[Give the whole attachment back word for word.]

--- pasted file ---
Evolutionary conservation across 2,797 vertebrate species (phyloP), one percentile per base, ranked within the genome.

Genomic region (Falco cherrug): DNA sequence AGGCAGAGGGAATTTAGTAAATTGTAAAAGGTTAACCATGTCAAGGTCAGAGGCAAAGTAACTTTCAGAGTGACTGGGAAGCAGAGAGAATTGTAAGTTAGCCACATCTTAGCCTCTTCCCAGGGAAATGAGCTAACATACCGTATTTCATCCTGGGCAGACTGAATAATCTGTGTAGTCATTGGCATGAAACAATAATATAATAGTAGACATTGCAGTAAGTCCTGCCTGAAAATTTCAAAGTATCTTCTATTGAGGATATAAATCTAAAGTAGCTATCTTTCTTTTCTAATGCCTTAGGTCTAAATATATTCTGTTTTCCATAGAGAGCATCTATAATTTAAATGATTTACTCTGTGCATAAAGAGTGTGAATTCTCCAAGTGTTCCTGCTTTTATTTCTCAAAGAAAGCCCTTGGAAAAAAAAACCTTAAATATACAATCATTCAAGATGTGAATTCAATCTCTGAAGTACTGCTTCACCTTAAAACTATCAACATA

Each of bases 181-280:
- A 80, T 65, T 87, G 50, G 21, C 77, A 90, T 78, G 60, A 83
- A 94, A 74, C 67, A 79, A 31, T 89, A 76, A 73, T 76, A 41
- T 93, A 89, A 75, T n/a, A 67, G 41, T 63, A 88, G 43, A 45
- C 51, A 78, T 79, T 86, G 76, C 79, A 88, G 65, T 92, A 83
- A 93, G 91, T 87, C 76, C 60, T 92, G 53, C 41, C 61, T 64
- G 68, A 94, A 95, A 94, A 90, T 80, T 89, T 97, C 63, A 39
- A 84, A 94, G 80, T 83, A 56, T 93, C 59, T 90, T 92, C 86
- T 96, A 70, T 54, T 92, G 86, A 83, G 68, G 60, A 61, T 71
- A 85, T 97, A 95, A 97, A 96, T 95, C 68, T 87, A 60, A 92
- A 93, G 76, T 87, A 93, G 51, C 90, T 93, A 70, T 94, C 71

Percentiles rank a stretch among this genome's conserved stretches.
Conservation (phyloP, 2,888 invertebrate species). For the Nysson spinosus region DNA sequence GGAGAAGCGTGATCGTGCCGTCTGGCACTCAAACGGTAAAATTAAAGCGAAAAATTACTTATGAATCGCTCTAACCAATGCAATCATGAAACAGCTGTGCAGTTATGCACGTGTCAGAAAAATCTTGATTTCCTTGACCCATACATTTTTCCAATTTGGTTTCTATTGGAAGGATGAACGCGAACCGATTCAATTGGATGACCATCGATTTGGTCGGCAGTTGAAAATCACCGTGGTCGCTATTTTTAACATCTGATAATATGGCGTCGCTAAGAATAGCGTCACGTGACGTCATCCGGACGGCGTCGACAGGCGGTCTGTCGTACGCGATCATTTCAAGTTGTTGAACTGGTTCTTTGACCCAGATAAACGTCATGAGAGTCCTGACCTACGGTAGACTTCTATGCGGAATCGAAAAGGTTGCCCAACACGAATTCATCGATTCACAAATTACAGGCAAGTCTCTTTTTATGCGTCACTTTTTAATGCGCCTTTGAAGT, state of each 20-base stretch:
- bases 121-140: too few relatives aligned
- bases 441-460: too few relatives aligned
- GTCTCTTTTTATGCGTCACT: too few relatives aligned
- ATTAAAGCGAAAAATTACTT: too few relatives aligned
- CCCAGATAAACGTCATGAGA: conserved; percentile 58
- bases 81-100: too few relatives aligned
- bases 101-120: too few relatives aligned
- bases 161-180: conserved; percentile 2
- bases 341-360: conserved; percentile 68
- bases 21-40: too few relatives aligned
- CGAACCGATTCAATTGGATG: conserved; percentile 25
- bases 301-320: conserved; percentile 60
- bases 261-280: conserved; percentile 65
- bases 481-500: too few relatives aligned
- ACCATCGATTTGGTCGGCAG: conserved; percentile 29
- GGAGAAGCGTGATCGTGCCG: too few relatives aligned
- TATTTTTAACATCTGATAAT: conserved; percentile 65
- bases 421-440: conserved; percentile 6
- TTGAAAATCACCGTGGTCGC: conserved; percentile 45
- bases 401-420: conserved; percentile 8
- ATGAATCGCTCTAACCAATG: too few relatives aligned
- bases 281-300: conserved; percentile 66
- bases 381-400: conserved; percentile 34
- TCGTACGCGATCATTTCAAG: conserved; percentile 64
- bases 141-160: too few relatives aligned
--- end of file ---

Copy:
Evolutionary conservation across 2,797 vertebrate species (phyloP), one percentile per base, ranked within the genome.

Genomic region (Falco cherrug): DNA sequence AGGCAGAGGGAATTTAGTAAATTGTAAAAGGTTAACCATGTCAAGGTCAGAGGCAAAGTAACTTTCAGAGTGACTGGGAAGCAGAGAGAATTGTAAGTTAGCCACATCTTAGCCTCTTCCCAGGGAAATGAGCTAACATACCGTATTTCATCCTGGGCAGACTGAATAATCTGTGTAGTCATTGGCATGAAACAATAATATAATAGTAGACATTGCAGTAAGTCCTGCCTGAAAATTTCAAAGTATCTTCTATTGAGGATATAAATCTAAAGTAGCTATCTTTCTTTTCTAATGCCTTAGGTCTAAATATATTCTGTTTTCCATAGAGAGCATCTATAATTTAAATGATTTACTCTGTGCATAAAGAGTGTGAATTCTCCAAGTGTTCCTGCTTTTATTTCTCAAAGAAAGCCCTTGGAAAAAAAAACCTTAAATATACAATCATTCAAGATGTGAATTCAATCTCTGAAGTACTGCTTCACCTTAAAACTATCAACATA

Each of bases 181-280:
- A 80, T 65, T 87, G 50, G 21, C 77, A 90, T 78, G 60, A 83
- A 94, A 74, C 67, A 79, A 31, T 89, A 76, A 73, T 76, A 41
- T 93, A 89, A 75, T n/a, A 67, G 41, T 63, A 88, G 43, A 45
- C 51, A 78, T 79, T 86, G 76, C 79, A 88, G 65, T 92, A 83
- A 93, G 91, T 87, C 76, C 60, T 92, G 53, C 41, C 61, T 64
- G 68, A 94, A 95, A 94, A 90, T 80, T 89, T 97, C 63, A 39
- A 84, A 94, G 80, T 83, A 56, T 93, C 59, T 90, T 92, C 86
- T 96, A 70, T 54, T 92, G 86, A 83, G 68, G 60, A 61, T 71
- A 85, T 97, A 95, A 97, A 96, T 95, C 68, T 87, A 60, A 92
- A 93, G 76, T 87, A 93, G 51, C 90, T 93, A 70, T 94, C 71

Percentiles rank a stretch among this genome's conserved stretches.
Conservation (phyloP, 2,888 invertebrate species). For the Nysson spinosus region DNA sequence GGAGAAGCGTGATCGTGCCGTCTGGCACTCAAACGGTAAAATTAAAGCGAAAAATTACTTATGAATCGCTCTAACCAATGCAATCATGAAACAGCTGTGCAGTTATGCACGTGTCAGAAAAATCTTGATTTCCTTGACCCATACATTTTTCCAATTTGGTTTCTATTGGAAGGATGAACGCGAACCGATTCAATTGGATGACCATCGATTTGGTCGGCAGTTGAAAATCACCGTGGTCGCTATTTTTAACATCTGATAATATGGCGTCGCTAAGAATAGCGTCACGTGACGTCATCCGGACGGCGTCGACAGGCGGTCTGTCGTACGCGATCATTTCAAGTTGTTGAACTGGTTCTTTGACCCAGATAAACGTCATGAGAGTCCTGACCTACGGTAGACTTCTATGCGGAATCGAAAAGGTTGCCCAACACGAATTCATCGATTCACAAATTACAGGCAAGTCTCTTTTTATGCGTCACTTTTTAATGCGCCTTTGAAGT, state of each 20-base stretch:
- bases 121-140: too few relatives aligned
- bases 441-460: too few relatives aligned
- GTCTCTTTTTATGCGTCACT: too few relatives aligned
- ATTAAAGCGAAAAATTACTT: too few relatives aligned
- CCCAGATAAACGTCATGAGA: conserved; percentile 58
- bases 81-100: too few relatives aligned
- bases 101-120: too few relatives aligned
- bases 161-180: conserved; percentile 2
- bases 341-360: conserved; percentile 68
- bases 21-40: too few relatives aligned
- CGAACCGATTCAATTGGATG: conserved; percentile 25
- bases 301-320: conserved; percentile 60
- bases 261-280: conserved; percentile 65
- bases 481-500: too few relatives aligned
- ACCATCGATTTGGTCGGCAG: conserved; percentile 29
- GGAGAAGCGTGATCGTGCCG: too few relatives aligned
- TATTTTTAACATCTGATAAT: conserved; percentile 65
- bases 421-440: conserved; percentile 6
- TTGAAAATCACCGTGGTCGC: conserved; percentile 45
- bases 401-420: conserved; percentile 8
- ATGAATCGCTCTAACCAATG: too few relatives aligned
- bases 281-300: conserved; percentile 66
- bases 381-400: conserved; percentile 34
- TCGTACGCGATCATTTCAAG: conserved; percentile 64
- bases 141-160: too few relatives aligned